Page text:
Thanks for the reply.
Regarding your example code, understood, the code sample without the explicit cast was taken from the book (it was used as an example of where implicit conversion fails).
My point was simply that, why does it protect against overflow by placing the sum in a larger data type for bytes, yet does not do this for int32?
Actually, after thinking about this more, it is probably because for the byte type, C# does not by default check for overflows (therefore it stores their sum in a larger data type). C# allows you to add two int32s into an int32 data type because an overflow throws an exception. I guess the developer is responsible for handling possible run-time overflows.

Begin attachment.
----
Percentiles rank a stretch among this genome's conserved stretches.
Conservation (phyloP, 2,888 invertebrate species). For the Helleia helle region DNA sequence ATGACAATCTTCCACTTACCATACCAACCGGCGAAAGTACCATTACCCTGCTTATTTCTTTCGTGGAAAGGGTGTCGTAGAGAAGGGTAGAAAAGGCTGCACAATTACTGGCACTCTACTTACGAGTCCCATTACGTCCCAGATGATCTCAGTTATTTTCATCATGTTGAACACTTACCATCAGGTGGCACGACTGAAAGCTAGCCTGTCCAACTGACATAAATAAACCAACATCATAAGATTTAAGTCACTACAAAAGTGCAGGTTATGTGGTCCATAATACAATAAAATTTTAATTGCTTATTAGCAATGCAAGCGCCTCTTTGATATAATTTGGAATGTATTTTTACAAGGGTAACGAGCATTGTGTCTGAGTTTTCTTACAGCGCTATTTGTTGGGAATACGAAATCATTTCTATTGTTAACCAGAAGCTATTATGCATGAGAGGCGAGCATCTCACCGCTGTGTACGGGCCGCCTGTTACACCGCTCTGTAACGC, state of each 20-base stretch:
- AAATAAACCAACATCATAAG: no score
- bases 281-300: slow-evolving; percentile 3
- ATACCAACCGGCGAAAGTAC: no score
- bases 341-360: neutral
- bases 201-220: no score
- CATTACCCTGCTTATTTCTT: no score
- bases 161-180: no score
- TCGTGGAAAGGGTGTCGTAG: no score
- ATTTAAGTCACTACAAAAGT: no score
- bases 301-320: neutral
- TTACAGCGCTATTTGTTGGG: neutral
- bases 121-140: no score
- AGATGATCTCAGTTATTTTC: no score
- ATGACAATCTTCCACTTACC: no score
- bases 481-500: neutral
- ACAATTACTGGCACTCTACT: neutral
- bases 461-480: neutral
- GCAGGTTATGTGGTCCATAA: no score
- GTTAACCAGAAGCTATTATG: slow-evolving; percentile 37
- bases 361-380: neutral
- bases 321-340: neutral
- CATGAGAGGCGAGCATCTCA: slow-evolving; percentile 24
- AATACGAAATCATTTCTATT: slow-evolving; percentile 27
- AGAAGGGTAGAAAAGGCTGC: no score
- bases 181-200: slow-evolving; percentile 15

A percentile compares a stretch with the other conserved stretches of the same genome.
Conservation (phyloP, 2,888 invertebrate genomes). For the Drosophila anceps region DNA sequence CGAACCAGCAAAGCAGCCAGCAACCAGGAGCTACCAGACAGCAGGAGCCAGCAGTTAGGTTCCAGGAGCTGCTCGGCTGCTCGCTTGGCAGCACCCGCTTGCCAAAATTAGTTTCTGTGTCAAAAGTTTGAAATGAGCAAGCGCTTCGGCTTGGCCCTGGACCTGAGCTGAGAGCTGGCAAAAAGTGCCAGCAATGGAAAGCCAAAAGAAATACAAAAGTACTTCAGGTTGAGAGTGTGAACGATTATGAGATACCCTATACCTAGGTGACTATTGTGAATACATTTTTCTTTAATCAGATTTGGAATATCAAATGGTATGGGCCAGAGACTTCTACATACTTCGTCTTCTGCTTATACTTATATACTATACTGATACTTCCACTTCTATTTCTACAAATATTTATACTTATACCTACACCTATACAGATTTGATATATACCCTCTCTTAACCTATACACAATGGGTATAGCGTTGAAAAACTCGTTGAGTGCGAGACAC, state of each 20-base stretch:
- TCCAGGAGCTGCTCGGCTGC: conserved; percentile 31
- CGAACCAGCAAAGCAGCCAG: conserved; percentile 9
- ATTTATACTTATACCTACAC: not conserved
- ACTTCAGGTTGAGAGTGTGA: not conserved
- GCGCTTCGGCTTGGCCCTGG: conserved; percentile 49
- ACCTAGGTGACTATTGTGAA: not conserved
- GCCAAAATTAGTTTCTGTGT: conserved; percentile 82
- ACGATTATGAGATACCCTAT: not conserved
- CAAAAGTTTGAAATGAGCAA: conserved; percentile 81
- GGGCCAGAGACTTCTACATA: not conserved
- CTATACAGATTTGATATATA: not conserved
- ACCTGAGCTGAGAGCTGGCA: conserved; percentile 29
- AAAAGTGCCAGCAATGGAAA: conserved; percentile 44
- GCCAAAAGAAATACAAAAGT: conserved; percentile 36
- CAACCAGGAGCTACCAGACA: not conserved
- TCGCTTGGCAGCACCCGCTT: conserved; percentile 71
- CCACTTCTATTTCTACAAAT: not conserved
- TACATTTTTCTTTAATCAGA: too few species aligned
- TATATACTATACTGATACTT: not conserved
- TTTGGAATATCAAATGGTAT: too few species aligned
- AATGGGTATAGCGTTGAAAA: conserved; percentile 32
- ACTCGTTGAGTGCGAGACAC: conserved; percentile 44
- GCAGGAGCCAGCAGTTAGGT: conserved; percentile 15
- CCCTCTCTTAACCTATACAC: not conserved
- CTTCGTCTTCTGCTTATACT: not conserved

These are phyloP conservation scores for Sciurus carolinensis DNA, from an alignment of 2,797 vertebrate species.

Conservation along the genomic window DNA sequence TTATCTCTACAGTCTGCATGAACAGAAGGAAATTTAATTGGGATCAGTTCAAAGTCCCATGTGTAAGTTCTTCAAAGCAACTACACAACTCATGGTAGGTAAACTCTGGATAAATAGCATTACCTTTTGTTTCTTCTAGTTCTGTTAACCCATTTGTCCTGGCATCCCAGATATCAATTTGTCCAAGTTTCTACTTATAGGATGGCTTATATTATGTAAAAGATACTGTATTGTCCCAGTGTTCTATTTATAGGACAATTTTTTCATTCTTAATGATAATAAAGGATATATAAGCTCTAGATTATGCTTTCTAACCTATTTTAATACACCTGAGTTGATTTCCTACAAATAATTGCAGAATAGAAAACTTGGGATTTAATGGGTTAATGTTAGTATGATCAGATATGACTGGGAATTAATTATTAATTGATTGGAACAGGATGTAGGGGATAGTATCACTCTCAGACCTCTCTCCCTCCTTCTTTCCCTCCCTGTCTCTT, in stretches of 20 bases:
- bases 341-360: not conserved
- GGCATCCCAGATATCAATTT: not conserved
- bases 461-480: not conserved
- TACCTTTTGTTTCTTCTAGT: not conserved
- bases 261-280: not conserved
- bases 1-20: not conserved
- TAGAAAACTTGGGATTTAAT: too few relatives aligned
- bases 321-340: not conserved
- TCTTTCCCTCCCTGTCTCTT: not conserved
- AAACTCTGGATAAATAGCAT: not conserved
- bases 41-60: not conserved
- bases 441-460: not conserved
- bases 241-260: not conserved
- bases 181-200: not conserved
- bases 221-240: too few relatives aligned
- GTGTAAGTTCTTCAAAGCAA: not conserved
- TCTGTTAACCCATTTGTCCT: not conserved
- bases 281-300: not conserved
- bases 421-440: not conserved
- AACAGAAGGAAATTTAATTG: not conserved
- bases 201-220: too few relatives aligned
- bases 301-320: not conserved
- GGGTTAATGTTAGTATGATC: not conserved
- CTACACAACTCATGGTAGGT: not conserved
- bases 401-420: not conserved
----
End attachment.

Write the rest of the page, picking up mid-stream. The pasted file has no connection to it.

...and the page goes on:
int k = 2147483647;
throws an exception.
Am I barking up the right tree?